6. Always: #LikeAGirl Campaign

Always' "#LikeAGirl" advertising campaign example

There’s nothing like a strong hashtag with a compelling message, and that’s exactly what Always created with their 2014 #LikeAGirl advertising campaign. This simple yet powerful campaign compared men’s and women’s abilities and proved that women — no matter their age — are just as capable as men. The campaign became wildly successful by fighting gender stereotypes.


Year: 2014
Campaign Medium: Media and social media
Expert Takeaway: “The #LikeAGirl campaign drove self-confidence and empowerment in girls. This 2014 campaign targeted the stereotypes that girls are weak and not powerful enough to achieve milestones. It also shows that the brand shares similar values with its customers, [which] fosters brand loyalty and gives meaning to the products.” — Jessica Shee, marketing manager at iBoysoft

7. Coca-Cola: Share A Coke Campaign

Coca-Cola's "Share A Coke" advertising campaign example

Gift shops are full of personalized keychains emblazoned with popular names like Mary, John, Rebecca, and David. Coca-Cola understood that people love to find and purchase items with specific names, so they created the Share a Coke campaign designed with personality in mind. Using various advertising platforms, Coca-Cola saw the massive impact personalization could have on its brand after selling more than 250 million bottles in the first few months of its original Australian release.


Year: 2011
Campaign Medium: Print, media, and social media
Expert Takeaway: “What actually made this campaign particularly compelling was its clever use of personalization, its ability to capture the attention of customers, and its effective use of social media. The Share a Coke campaign is one of the most successful and compelling ad campaigns of all time.” — Jaden Oh, chief of marketing at Traffv

8. Dos Equis: The Most Interesting Man In The World Campaign

Dos Equis's "The Most Interesting Man In The World" advertising campaign example

Combining catchy taglines and unforgettable characters is a surefire way to create memorable advertising campaigns. When Dos Equis introduced its “The Most Interesting Man in the World” campaign in 2006, it slowly and subtly changed how customers viewed the brand’s product. With an indulgent character showcasing his preference for Dos Equis beer, ad viewers were introduced to a new way of thinking about potential vices, like alcohol and cigars.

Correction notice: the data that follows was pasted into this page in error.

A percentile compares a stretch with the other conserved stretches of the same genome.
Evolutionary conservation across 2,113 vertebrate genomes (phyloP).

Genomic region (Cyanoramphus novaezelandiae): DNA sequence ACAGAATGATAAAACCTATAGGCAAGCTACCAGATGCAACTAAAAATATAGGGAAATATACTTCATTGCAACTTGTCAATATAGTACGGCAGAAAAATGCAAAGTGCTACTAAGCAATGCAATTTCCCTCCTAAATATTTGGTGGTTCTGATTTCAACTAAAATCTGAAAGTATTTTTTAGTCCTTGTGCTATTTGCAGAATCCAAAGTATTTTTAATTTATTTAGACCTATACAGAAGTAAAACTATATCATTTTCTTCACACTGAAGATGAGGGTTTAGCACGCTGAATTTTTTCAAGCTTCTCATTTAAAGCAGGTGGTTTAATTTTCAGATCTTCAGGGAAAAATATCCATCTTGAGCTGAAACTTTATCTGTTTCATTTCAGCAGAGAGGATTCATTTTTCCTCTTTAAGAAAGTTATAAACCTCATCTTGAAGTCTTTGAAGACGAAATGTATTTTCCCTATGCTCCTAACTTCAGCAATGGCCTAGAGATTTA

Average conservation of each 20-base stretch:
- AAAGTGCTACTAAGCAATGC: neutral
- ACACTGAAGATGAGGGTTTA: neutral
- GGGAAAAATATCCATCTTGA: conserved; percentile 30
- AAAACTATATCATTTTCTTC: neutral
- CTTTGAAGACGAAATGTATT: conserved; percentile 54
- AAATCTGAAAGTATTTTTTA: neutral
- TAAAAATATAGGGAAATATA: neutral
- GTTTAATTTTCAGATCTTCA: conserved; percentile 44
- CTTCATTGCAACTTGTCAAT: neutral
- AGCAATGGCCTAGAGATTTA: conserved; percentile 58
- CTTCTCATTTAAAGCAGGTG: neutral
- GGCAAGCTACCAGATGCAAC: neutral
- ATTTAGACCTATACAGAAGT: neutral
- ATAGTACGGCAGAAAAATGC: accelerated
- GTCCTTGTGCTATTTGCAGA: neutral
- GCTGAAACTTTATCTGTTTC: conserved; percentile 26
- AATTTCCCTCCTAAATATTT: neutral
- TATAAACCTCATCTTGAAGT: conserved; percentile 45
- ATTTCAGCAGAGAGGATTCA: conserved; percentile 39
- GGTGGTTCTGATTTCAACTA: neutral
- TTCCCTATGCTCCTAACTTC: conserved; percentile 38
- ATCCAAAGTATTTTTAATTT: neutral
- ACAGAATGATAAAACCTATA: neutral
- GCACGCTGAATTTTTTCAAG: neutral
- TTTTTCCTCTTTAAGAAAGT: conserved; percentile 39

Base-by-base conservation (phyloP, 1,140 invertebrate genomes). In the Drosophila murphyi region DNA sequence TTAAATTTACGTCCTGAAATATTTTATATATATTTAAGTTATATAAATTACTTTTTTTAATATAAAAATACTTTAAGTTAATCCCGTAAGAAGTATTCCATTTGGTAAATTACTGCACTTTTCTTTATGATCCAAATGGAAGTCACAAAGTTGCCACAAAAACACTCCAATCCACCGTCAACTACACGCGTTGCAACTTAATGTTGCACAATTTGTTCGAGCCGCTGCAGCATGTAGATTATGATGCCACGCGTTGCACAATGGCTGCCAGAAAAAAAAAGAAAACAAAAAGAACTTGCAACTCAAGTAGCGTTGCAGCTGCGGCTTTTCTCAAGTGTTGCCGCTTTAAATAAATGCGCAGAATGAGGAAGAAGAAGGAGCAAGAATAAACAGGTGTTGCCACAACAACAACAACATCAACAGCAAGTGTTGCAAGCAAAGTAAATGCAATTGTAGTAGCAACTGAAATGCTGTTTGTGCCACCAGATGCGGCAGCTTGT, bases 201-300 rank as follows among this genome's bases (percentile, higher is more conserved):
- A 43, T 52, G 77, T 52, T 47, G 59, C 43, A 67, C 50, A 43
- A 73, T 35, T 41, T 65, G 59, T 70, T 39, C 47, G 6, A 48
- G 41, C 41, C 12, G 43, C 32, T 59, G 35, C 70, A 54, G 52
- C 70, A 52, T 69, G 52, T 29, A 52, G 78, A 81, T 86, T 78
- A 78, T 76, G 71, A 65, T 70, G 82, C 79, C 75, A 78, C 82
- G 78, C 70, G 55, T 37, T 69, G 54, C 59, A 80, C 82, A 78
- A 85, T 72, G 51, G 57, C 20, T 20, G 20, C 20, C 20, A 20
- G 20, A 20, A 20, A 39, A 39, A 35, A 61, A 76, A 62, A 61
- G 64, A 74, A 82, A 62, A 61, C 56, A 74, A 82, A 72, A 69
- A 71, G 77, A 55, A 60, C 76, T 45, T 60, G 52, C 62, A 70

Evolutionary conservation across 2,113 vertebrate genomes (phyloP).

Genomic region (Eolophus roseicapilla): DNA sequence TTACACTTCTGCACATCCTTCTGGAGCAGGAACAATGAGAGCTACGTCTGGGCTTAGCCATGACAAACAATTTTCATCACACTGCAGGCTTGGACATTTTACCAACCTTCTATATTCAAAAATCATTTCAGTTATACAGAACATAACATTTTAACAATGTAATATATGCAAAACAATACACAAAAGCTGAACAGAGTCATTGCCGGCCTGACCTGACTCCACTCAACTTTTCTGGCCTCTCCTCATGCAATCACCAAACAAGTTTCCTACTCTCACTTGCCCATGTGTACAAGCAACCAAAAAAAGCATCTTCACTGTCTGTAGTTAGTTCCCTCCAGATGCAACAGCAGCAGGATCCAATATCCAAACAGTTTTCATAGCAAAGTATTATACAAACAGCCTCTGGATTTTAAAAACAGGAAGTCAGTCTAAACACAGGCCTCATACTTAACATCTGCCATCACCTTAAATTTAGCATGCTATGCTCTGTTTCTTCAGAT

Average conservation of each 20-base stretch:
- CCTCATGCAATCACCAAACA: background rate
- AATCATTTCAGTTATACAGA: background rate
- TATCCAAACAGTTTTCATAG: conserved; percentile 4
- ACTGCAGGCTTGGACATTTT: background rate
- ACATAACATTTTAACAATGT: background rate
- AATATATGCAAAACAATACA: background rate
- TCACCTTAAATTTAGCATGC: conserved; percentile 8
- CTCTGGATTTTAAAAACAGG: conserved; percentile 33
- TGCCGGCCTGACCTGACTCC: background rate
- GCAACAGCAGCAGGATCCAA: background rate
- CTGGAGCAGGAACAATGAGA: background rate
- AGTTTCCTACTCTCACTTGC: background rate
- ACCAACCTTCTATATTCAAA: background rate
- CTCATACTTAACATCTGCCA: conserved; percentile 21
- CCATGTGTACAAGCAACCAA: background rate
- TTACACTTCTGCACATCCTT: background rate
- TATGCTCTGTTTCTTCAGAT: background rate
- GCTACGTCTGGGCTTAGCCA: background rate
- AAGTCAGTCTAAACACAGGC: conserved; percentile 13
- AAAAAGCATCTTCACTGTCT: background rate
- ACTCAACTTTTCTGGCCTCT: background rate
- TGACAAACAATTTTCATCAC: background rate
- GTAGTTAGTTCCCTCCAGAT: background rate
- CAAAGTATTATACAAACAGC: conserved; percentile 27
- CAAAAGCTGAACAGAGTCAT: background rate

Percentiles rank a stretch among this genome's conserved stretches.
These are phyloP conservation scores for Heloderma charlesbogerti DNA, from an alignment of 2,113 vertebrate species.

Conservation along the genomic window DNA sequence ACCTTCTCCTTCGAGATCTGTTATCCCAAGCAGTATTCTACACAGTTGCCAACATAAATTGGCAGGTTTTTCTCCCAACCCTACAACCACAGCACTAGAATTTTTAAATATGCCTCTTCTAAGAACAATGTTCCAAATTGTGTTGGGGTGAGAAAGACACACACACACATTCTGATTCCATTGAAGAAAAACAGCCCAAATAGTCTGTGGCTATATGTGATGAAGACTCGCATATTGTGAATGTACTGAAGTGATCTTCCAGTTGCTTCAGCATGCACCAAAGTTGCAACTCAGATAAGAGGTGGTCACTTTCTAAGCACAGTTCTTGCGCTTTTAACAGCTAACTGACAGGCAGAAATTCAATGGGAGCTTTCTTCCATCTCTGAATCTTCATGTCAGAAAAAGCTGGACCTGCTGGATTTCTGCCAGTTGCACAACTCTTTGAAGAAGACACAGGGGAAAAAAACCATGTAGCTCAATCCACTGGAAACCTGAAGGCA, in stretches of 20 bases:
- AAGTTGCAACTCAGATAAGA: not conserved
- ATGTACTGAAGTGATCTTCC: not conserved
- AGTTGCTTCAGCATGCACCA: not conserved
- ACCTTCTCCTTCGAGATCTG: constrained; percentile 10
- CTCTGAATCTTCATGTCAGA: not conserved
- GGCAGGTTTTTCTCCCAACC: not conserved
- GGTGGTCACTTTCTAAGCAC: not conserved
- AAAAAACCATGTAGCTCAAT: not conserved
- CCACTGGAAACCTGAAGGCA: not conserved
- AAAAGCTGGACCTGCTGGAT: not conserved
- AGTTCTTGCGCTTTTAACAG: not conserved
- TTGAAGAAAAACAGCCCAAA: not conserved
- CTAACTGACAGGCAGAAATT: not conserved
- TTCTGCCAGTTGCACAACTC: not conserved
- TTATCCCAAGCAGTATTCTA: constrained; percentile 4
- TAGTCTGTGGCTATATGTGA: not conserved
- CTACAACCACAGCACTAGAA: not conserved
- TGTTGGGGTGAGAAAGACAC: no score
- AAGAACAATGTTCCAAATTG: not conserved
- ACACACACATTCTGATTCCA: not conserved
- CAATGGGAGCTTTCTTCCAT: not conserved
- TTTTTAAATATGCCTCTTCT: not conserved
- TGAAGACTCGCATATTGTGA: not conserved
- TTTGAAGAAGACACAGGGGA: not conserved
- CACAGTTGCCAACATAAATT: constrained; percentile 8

Year: 2006
Campaign Medium: Print, media, and social media
Key Takeaway: Characterization can make an advertising campaign memorable. Dos Equis’s Most Interesting Man in the World is hard to forget — even though the original has since been replaced. Additionally, the original characterization gave the brand a specific energy that customers could only associate with Dos Equis beer.

9. Google: Year in Search Campaign

Google's "Year In Search" advertising campaign example

Google’s “Year in Search” campaign is an experiment in current events and relationships — what captured the globe’s attention in a single calendar year? By recognizing the brand’s most searched queries and connecting strangers or groups of people based on their search history, Google effectively communicated the message that nobody is truly alone. Using sources that range from local to global, the “Year in Search” campaign continues to unite Google’s users.


Year: 2010
Campaign Medium: Media
Key Takeaway: New, old, and potential customers want to feel seen and heard. Google’s “Year in Search” campaign shows its audience that it hears their desires. Additionally, this campaign showcases the brand’s humanity by connecting with its users, and connecting them with each other.

10. Wendy’s: Where’s the Beef? Campaign

Wendy's "Where's The Beef" advertising campaign example

In 1984, the phrase, “Where’s the beef?” took the world by storm. Instead of focusing solely on its products and offerings, Wendy’s dared to call out its competitor’s products in this famous ad campaign. The phrase stuck, but the brand didn’t wear it out or continue to knock its competitors. Instead, they let word-of-mouth advertising continue promoting this campaign while professionally creating new, improved, brand-focused advertisements.


Year: 1984
Campaign Medium: Media
Key Takeaway: Knocking a competitor’s product can be a component of a successful advertising campaign, but businesses must do it with tact. Once an initial statement has run its course, sometimes a brand should brainstorm new ad ideas instead of reprising successful campaigns.

11. TOMS: One For One

Tom's "One For One" advertising campaign example

In 2006, TOMS introduced its One For One advertising campaign, which operated on a buy-one-give-one model. Under this model, TOMS promised to give a pair of shoes to communities in need for every pair bought. The brand later expanded this initiative to help support education, health, and community development projects.


Year: 2006
Campaign Medium: Print and media
Expert Takeaway: TOMS’ One For One campaign “is not just about selling shoes; it's about selling a cause. It makes consumers feel they are contributing to a positive change, adding a significant emotional value to each purchase. The key takeaway here is the power of purpose-driven marketing. In today's world, consumers are looking for more than just products; they're looking for brands that align with their values and make them feel good about their purchases.” — Kacper Rafalski, demand generation team leader at Netguru